Drafting Basketball Jesus certainly has to be among the greatest moves in NBA history, even if the Celtics did have to do it a year before he left Indiana State.
However, when you're talking about maybe the greatest franchise in pro basketball, even the drafting of Larry Bird doesn't rank as the organization's best move.
We all know draft day isn't just about the draft itself and the picks, it's also a prime time in the off season to execute trades and make your team better.
Bird may go down as the best Celtic draft pick of all time, but as you'll see from this list, Boston's draft history is a lot more than just the Hick from French Lick.
For many other franchises, either of these two players would represent their top overall draft pick.
For the Celtics, they barely make the cut.
It was too hard to leave one of the team's top three all-time leading scorers off this list.
In Havlicek's case, he was drafted right as the franchise was in the middle of its unprecedented run of eight straight NBA titles. He later went on to be the key man on two other titles in '68 and '69. Later on, he became the veteran cornerstone to two other championship teams in the 70s.
Paul Pierce wasn't supposed to be drafted by the Celtics. After losing out on Tim Duncan the year before, Boston couldn't afford to make a mistake in 1998.
Pierce wasn't supposed to drop as low as the 10th overall pick. Since then, he's used that as his primary motivation to become one of the best small forwards of his generation.
He's not the Celtics all-time leading scorer, rebounder, or shotblocker. He probably doesn't even make the cut on the all-time team.
Regardless, the Celtic franchise has always been based on big men which is why the drafting of Florida State's Cowens ranks number four on the list.
After the departure of Bill Russell, there was a void in the middle of the Boston defense. Cowens filled it after being drafted fourth overall in 1970, leading the C's to another pair of titles in 1974 and 1976.
This may be cheating a little bit because the Kevin Garnett trade wasn't actually made on draft day. However, the seeds were definitely sown back on June 28, 2007.
After yet another lottery disappointment, Boston ended up with the fifth overall pick.
In a desperate move to save their franchise from another rebuilding effort, Boston traded away Jeff Green, Wally Sczerbiak and Delonte West for Ray Allen and Glen Davis.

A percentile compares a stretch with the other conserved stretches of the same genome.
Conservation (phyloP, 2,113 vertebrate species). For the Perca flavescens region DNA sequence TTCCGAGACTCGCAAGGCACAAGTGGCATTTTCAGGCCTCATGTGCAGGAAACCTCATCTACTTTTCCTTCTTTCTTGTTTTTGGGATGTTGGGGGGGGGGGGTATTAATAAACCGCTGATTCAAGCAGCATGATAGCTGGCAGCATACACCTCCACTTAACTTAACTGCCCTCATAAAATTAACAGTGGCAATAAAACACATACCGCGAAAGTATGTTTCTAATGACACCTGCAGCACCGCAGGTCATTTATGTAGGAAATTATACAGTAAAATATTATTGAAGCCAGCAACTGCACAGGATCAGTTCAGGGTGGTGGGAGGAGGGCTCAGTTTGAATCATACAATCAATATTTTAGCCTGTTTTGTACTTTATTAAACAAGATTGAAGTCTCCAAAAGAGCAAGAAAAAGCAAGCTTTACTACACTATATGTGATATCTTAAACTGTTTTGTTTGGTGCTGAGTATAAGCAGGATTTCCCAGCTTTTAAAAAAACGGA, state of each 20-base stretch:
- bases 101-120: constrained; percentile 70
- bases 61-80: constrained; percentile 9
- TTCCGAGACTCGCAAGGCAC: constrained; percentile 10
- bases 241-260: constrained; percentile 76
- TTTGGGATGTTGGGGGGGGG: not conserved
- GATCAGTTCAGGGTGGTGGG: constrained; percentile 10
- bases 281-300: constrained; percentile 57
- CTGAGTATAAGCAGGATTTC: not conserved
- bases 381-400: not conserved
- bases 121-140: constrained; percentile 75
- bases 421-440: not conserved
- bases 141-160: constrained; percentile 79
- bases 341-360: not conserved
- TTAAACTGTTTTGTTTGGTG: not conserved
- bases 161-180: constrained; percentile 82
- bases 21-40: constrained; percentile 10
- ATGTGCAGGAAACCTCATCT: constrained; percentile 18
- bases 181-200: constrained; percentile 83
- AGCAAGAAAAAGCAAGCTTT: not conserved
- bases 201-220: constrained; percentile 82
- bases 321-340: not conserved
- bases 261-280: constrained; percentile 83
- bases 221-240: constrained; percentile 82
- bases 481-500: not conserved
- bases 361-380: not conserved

A short while later Danny Ainge would trade away nearly half his roster and a pair of draft picks for Kevin Garnett. You know the story from there, a new Big Three, a 17th banner, and another period of greatness for the Celtics franchise.
As I said in the introduction to this slide show, he's probably the greatest draft pick in the history of the Celtics. He's the team's all-time leading scorer and maybe its most recognizable face.
Following a Rookie of the Year performance, Bird led a reformed powerhouse to the NBA title in 1981.
Along with Robert Parish and Kevin McHale, Bird and the Celtics would combine for two more titles in '84 and '86.
If this list were solely about draft picks, there's no doubt Bird would be tops. However, when it comes to the Boston Celtics, it's all about history.
These are just two of the legends that the Celtics acquired in 1956. This was the draft that turned around the fortunes of the franchise. 1956 is the cornerstone on which the Celtic Dynasty and legacy was built.
For starters, Red Auerbach selected local talent Tom Heinsohn out of Holy Cross. Then picked the supremely talented K.C Jones from the University of San Francisco.
The coup de gras, however, was Auerbach's stunning trade of Ed McCauley and Cliff Hagan to the then-rival St. Louis Hawks in return for the draft rights to Bill Russell.
Together, the trio would lead Boston to 11 NBA titles in 13 seasons, a stretch of dominance that has never been, nor likely to be matched. Three Hall of Famer's and the beginning of an NBA dynasty make 1956 a draft unlike any other.